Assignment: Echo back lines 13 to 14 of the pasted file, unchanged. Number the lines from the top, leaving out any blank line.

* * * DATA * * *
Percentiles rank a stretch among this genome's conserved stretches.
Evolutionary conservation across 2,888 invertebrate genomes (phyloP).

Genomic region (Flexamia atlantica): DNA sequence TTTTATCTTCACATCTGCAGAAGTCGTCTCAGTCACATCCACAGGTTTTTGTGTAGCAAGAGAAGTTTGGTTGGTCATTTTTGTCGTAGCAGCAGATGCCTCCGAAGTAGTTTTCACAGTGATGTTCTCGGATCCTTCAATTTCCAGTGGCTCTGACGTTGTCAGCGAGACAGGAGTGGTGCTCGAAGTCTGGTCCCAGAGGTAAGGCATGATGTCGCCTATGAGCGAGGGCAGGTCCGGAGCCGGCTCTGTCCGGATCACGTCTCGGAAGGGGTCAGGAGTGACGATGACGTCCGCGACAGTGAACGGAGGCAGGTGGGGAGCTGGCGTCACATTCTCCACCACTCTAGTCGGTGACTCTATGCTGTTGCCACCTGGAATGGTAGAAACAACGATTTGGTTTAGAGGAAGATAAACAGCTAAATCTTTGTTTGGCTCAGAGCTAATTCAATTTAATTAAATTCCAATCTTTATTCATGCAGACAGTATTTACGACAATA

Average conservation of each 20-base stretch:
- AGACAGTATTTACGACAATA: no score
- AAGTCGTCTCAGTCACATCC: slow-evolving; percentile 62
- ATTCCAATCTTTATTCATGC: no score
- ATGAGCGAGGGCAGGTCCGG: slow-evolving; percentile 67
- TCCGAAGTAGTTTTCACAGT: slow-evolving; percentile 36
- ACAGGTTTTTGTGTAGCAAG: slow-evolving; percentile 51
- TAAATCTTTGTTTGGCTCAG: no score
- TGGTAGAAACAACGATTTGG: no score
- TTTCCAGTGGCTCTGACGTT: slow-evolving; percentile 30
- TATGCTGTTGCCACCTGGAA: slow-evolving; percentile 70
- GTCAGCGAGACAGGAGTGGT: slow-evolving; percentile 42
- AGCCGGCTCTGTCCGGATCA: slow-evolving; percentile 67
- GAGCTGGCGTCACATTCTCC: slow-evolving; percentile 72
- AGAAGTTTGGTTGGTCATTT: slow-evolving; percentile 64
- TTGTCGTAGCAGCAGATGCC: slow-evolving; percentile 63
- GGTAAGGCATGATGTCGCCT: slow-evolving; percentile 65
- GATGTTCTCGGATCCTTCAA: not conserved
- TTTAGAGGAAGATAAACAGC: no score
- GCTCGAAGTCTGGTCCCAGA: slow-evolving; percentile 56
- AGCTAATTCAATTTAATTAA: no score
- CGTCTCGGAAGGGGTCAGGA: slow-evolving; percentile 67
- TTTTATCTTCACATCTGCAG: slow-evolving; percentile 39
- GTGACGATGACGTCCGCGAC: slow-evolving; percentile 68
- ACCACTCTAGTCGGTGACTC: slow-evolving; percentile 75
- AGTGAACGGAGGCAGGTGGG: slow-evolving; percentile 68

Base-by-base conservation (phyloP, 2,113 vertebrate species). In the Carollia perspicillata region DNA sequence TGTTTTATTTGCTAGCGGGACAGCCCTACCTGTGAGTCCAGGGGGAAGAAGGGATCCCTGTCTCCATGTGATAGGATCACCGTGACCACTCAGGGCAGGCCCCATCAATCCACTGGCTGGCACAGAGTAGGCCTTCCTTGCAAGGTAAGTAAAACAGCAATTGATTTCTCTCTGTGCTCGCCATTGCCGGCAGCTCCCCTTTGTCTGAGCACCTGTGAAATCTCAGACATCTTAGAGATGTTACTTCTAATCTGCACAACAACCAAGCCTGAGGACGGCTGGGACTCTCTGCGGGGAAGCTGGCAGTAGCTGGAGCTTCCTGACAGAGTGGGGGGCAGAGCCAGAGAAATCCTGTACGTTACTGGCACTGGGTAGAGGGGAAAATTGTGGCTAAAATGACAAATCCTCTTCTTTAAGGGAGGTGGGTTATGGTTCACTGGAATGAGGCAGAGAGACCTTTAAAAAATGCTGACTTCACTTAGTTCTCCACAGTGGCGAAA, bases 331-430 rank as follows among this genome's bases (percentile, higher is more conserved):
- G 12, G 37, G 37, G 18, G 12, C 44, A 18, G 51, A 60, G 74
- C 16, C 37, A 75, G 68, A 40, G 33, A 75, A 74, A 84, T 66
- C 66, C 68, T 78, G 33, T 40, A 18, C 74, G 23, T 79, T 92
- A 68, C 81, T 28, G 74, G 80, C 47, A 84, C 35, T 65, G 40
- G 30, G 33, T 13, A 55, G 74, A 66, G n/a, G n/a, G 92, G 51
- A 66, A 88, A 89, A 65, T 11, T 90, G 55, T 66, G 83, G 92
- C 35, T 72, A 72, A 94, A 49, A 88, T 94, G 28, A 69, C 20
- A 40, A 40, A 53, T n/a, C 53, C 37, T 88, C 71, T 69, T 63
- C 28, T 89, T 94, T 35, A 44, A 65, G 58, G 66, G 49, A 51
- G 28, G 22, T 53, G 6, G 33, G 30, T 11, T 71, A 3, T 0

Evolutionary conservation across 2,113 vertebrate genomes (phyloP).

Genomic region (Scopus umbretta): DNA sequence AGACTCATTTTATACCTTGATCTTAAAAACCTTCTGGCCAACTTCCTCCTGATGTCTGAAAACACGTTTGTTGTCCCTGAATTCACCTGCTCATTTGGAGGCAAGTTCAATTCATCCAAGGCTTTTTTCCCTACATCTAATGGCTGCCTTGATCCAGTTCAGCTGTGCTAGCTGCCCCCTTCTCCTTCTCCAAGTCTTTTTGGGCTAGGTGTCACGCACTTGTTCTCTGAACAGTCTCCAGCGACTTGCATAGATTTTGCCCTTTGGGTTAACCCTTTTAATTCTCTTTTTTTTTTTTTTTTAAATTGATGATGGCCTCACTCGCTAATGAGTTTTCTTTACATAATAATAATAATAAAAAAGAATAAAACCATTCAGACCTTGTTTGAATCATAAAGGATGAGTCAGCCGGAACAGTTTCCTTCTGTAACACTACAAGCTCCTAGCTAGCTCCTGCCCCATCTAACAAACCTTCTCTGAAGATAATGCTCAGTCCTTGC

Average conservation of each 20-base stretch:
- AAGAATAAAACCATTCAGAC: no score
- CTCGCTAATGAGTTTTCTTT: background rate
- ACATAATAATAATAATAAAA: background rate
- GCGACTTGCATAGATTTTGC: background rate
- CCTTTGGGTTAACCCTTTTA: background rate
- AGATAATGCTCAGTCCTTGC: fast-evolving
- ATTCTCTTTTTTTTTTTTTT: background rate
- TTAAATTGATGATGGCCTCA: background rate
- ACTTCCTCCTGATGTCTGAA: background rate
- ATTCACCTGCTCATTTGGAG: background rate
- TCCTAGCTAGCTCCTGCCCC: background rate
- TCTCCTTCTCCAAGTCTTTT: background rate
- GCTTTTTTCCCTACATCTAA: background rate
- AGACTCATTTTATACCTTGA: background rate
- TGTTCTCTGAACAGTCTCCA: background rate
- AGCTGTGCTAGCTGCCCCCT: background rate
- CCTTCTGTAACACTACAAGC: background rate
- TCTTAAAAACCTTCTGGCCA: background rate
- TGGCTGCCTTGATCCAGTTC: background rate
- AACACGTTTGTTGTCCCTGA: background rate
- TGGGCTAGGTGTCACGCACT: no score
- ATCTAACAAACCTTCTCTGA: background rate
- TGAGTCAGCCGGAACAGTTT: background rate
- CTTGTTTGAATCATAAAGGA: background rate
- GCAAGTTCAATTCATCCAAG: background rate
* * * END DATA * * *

- TTTCCAGTGGCTCTGACGTT: slow-evolving; percentile 30
- TATGCTGTTGCCACCTGGAA: slow-evolving; percentile 70